Hawke's Bay Regional Council has voted to allow its investment company to borrow $2 million to keep the Ruataniwha dam project alive - half the amount requested.

The council's commercial arm, Hawke's Bay Regional Investment Company, had asked for permission to borrow up to $4 million to continue work developing the Central Hawke's Bay irrigation scheme.

Delays due to an ongoing legal challenge from environmental groups mean it could be as late as February next year before a set of conditions is met to enable the project to proceed to construction, HBRIC says.

The conditions include finalising a construction contract for the $275 million project, signing up sufficient irrigators, securing financing and clearing the legal hurdles.

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At a council meeting yesterday, HBRIC asked it to waive a restriction in its statement of intent that prohibits it from borrowing so it could fund its operating expenses of up to $2 million through until "financial close" - the date when the conditions are met.

It also wanted the ability to raise up to a further $2 million to fund pre-construction geotechnical work which had previously been planned.

Bringing the work forward would prevent delays in getting construction started, HBRIC said.

Councillors were divided over whether approval should be given at all and voted 5-3 to allow the company to borrow the $2 million for ongoing operations, and decided it needed to come back to them with a separate proposal if it wanted to go further into debt to fund the geotechnical work.

The three dissenting councillors - Tom Belford, Rex Graham and Rick Barker - supported a move for a decision on the loan request to be delayed until the council received independent advice on the proposal.

"It's quite difficult for any of us around this table to make - on the information we have - a reasonable, sensible and prudent risk analysis," Mr Graham said.

Council deputy chairwoman Christine Scott said the delays faced in progressing the scheme had been outside the control of the council and HBRIC.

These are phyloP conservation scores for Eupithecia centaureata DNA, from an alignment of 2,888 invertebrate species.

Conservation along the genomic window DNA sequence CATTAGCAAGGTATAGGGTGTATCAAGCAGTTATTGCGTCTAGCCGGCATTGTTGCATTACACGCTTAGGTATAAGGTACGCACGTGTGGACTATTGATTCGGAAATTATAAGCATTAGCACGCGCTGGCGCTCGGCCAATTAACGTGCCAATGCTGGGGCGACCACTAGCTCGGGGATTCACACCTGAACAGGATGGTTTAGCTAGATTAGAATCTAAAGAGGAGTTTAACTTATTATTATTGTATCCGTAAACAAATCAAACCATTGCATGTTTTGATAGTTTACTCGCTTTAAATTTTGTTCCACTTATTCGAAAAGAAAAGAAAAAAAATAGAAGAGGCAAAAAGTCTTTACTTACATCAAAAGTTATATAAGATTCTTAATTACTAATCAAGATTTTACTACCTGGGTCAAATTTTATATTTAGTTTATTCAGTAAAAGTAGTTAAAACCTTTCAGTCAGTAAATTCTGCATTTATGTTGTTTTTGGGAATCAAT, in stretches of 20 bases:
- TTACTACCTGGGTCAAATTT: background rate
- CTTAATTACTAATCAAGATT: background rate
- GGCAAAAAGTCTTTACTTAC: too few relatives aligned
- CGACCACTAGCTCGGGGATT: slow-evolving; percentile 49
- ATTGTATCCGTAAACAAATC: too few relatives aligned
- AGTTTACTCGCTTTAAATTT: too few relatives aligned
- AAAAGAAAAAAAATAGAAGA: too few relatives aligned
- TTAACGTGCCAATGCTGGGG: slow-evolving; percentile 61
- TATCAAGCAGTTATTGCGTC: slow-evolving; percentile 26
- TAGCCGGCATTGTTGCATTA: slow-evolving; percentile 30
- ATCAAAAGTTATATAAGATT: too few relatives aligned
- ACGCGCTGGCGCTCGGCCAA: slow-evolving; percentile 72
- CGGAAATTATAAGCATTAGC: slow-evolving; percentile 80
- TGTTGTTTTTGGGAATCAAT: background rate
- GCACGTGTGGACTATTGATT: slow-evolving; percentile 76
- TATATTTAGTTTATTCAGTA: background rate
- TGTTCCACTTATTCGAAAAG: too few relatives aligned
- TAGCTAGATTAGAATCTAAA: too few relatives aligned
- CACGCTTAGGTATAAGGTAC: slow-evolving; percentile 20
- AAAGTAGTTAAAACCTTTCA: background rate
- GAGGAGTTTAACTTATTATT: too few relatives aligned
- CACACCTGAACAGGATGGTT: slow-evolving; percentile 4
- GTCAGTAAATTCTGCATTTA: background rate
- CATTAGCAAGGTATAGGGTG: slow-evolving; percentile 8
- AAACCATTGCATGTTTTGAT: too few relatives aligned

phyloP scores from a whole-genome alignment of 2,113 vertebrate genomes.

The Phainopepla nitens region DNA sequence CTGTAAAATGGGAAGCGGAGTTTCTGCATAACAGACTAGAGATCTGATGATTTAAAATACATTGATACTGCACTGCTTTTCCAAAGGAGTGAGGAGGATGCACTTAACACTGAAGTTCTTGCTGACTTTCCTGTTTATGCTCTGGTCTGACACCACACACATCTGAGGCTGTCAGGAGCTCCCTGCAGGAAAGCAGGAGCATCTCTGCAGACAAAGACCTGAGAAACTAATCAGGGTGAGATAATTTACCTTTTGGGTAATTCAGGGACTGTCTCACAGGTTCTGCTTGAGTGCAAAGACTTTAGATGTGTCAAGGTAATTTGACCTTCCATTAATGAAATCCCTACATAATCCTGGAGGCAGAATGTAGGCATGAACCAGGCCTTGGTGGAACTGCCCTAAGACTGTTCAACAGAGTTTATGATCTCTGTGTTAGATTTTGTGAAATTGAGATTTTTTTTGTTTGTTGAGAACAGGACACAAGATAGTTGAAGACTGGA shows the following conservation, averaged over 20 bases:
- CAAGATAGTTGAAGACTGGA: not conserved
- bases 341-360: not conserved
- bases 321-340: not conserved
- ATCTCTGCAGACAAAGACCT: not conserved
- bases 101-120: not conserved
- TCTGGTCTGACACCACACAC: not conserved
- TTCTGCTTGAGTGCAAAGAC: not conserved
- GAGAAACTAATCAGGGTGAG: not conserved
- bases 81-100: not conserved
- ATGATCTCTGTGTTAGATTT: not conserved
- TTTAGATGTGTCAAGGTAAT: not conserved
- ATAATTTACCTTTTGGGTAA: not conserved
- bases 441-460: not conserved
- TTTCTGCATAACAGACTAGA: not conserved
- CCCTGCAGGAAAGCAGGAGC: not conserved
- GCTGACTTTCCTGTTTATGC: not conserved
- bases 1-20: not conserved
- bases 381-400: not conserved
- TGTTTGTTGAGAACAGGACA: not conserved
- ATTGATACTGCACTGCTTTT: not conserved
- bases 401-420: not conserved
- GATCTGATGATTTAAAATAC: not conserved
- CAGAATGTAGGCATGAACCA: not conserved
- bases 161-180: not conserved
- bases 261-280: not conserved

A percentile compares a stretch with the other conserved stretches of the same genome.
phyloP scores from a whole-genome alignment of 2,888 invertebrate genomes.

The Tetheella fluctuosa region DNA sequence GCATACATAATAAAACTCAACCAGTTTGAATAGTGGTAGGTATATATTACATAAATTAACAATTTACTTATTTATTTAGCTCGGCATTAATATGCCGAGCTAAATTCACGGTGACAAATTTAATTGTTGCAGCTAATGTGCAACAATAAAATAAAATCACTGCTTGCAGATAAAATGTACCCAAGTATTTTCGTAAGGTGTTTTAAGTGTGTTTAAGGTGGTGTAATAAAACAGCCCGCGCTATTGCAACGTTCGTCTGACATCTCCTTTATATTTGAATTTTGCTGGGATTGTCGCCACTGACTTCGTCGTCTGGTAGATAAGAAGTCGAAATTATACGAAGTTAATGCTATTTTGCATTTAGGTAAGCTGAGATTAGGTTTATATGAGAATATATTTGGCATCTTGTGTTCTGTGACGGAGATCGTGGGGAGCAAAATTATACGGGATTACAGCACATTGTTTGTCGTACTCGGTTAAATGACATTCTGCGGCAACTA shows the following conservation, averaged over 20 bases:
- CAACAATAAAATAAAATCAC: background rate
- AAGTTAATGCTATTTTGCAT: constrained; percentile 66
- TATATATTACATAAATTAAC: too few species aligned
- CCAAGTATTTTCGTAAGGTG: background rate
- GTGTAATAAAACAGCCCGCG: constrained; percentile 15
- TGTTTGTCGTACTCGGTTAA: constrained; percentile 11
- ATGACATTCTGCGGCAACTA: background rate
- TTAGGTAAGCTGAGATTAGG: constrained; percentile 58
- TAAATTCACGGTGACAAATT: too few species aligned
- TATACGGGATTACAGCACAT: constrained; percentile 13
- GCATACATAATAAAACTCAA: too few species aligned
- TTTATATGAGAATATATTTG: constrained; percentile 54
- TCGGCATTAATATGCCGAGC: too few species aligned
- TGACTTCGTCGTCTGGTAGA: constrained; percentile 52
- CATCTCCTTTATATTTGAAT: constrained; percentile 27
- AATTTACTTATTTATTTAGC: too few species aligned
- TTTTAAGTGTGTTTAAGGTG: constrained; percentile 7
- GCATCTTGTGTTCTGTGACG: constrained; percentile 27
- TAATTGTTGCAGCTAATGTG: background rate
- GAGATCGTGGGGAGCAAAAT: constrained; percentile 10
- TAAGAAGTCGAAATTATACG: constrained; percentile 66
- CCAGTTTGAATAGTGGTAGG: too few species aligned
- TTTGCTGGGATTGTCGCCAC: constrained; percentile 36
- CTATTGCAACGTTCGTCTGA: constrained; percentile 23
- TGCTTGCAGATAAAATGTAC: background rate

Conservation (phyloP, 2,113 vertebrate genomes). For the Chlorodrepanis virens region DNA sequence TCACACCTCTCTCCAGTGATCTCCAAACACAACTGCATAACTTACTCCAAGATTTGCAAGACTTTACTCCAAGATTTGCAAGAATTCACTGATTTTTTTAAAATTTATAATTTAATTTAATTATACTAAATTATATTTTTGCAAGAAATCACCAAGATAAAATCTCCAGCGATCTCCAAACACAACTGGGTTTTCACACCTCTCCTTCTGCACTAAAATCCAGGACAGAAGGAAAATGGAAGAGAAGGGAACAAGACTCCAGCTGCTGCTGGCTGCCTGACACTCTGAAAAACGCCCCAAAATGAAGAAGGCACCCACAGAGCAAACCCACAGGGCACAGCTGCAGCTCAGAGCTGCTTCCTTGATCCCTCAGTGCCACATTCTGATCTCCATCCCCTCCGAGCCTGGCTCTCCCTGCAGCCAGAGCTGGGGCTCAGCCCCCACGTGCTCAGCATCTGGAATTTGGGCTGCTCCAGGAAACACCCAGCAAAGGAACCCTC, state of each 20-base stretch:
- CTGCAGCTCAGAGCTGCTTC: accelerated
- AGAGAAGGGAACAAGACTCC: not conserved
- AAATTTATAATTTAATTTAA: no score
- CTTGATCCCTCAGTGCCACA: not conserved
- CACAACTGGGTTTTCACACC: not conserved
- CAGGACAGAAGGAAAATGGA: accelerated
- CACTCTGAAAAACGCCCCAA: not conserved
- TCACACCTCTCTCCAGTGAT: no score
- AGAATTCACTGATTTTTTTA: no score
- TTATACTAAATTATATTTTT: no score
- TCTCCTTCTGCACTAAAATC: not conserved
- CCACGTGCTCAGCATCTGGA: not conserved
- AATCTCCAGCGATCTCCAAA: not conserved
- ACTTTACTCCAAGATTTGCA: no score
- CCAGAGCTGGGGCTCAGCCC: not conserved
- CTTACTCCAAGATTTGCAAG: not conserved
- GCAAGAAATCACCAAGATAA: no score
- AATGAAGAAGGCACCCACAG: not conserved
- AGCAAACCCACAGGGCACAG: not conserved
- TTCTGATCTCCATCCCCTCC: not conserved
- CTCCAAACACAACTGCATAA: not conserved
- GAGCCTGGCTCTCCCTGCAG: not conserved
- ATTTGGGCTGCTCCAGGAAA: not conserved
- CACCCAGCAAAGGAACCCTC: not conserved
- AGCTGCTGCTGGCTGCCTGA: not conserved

The proposed geotechnical work was "intellectual property" required for the project to proceed, whenever that happened, Mrs Scott said.

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"We have already spent quite a considerable sum of money in investigations to get to here. This dam will go ahead at some stage. Whether it is started this year, next year or whether it's ten or 20 years out from now, it will go ahead," she said.

"If we delay this for a year, two years, three years, what will happen is the costs will go up for everybody and it will be that much longer before we get a return on our investment."

Labour's Ikaroa Rawhiti MP Meka Whaitiri, who this week joined her Napier colleague, Stuart Nash, in opposing the loan proposal, said councillors who approved the move should be prepared to be held personally liable for any ratepayer investment in the scheme.

Drawing down the full $4 million requested loan funding would take total investment in the scheme - including from central government and former potential private investors - to over $20 million.

"I'm concerned about when it's going to stop," Ms Whaitiri said.

Mr Nash said the council's decision to only approve half of the loan limit requested indicated it was "fast running out of patience" with the project.

"They've sent a very clear message to get it right, and this is your last chance."

HBRIC chief executive Andrew Newman said the company's board would consider the need to go ahead with another request for loan funding to be approved for the geotechnical work once it was "in a strong position" as far as the present legal challenge was concerned.

"If we come back to the council it will be on the basis that the board has a firm view that it's the right thing to do and is the prudent thing to do," he said.